"Remember you must die." That's what the characters in Muriel Spark's first important novel hear whenever they pick up the phone. They are all old, some bedridden and others senile, and while the message is always the same, each of them hears a different voice: old, young, sinister, polite. Sometimes it sounds like long-distance. Word of the calls begins to spread, the London papers pick it up, Scotland Yard is called in. Are they a prank, a threat, a case of mass hysteria? "The man's mad," Dame Lettie Colston says of her own caller on the book's second page. But of course his words are true, and this savage comedy judges its characters by how they take the news. The retired policeman Henry Mortimer advises a group of worried citizens that they should indeed "practice … the remembrance of death," and Spark rewards him with a quick heart attack as he steps aboard his sailboat. Dame Lettie gets herself clubbed by a burglar.
Memento Mori (1959) was the third of this Catholic convert's 22 novels, and Spark never moved very far from its concerns. Her most famous character, the eponymous Jean Brodie, may tell her students that she is in her prime, but those who speak of their prime are no longer really in it, and Spark's best books are all written in remembrance of that final point toward which all narrative tends. It seems to tear the final pages of The Girls of Slender Means(1963), until then the sprightliest of her novels, and in The Driver's Seat (1970) the main character, Lise, quite deliberately sets out to get herself murdered. She buys a dress that witnesses will remember, picks out a likely suspect, and tells him just where to put the knife. Each of her novel's 100 pages has the burn of dry ice.
Spark wrote that very short book under the influence of the French nouveau roman, working in the present tense and offering no insight into Lise's motivations, no glimpse of an inner life. The narration is cool and objective, stripped of any but the most telling detail and so cerebral as paradoxically to suggest hysteria; Lise betrays a shred of desperation only when she fears that her victim, the man she's chosen to murder her, might not do what she wants. Martin Stannard suggests, in this comprehensive but curiously flat Muriel Spark: The Biography, that The Driver's Seat may be Spark's best novel. I suspect few readers will agree with him, but it does stand with Memento Mori as her most characteristic in both its remorselessness and its utter disengagement from any question of interiority. Lise is defined by what she says and does, not by anything she might think or feel, and while her situation might appear extreme, Spark's characters are all governed by the same logic. Only their actions matter, not their intentions, though this most elliptical of modern British writers will almost never specify just how they matter.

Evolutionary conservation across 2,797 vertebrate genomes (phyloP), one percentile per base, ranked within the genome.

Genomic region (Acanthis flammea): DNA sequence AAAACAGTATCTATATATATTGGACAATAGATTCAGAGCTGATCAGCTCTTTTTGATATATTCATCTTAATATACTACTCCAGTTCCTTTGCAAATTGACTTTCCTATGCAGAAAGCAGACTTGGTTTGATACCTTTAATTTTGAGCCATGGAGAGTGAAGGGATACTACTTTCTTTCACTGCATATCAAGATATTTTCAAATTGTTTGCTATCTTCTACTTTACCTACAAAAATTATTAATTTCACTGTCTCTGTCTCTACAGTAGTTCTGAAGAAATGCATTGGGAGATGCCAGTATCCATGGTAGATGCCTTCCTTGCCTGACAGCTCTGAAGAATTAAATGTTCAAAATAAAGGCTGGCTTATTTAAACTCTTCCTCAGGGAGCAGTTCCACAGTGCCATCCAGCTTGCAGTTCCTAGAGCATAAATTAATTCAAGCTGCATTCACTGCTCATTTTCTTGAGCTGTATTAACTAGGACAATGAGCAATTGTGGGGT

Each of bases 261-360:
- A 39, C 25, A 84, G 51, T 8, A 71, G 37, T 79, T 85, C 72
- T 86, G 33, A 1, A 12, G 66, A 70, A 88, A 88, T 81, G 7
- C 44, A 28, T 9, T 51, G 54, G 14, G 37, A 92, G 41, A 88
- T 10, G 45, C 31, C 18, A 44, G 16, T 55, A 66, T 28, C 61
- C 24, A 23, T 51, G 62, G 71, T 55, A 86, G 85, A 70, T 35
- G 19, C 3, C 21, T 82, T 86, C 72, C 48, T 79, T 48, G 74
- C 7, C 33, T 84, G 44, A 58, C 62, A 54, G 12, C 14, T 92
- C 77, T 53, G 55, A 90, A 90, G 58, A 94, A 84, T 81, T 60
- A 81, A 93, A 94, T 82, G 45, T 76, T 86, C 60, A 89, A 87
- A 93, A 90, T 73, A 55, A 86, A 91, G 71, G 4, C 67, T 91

Spark was 39 when her first novel, The Comforters(1957), appeared and had already spent a decade on the scruffier side of London's literary world. Her later work came back repeatedly to what she saw as the indignities of that freelancer's uncertain life. And she also often returned to one crucial moment from 1954, a Dexedrine-fueled breakdown in which she imagined that T.S. Eliot himself was sending her a series of secret threats. She had taken the pills as a way to save on food, and her hallucinations gave her both the voices of Memento Mori and the plot of that first novel, in which a young writer hears a "Typing Ghost" at work in her walls, a ghost who tells her that she herself is but a fiction.
At once inscrutable and accessible, The Comforters carries its self-reflexivity with a near-Mozartian lightness. Stannard doesn't really explain just how she managed to produce such a stylish verbal artifact, though his biography is at its best in tracing Spark's life in the years before she became a novelist. She was born Muriel Camberg in Edinburgh in 1918. Her father was a Jewish mechanic, and her mother, who had grown up as a Christian, was at least partly Jewish. Muriel grew up with a sense that her world did not quite fit her. School came easily, but her family didn't think in terms of a university education, and she started adult life as a secretary. Her marriage, at 20, seems to have been above all an attempt to get away from home.
Sydney Spark was a math teacher in his 30s, with a position waiting for him in Rhodesia. His new wife didn't realize how unstable he was until she was in Africa herself, and pregnant. He couldn't hold a job and was sometimes violent, and Stannard does his best to make the young woman's response to her difficult situation sound reasonable. She wanted a divorce and "Solly" at first refused. They had a small child, and passenger traffic to England was disrupted by the war. Worried that the 4-year-old Robin might feel abandoned, she nonetheless put him in a boarding school and got herself on a troopship back to Britain. After the war the boy, now 7, came north with his "hopeless case" of a father. Spark left him in Edinburgh with her parents and moved herself off to London. Her marriage over, she never again placed her full trust in anyone; nor did she ever allow her "domestic responsibilities" to stand in the way of her future.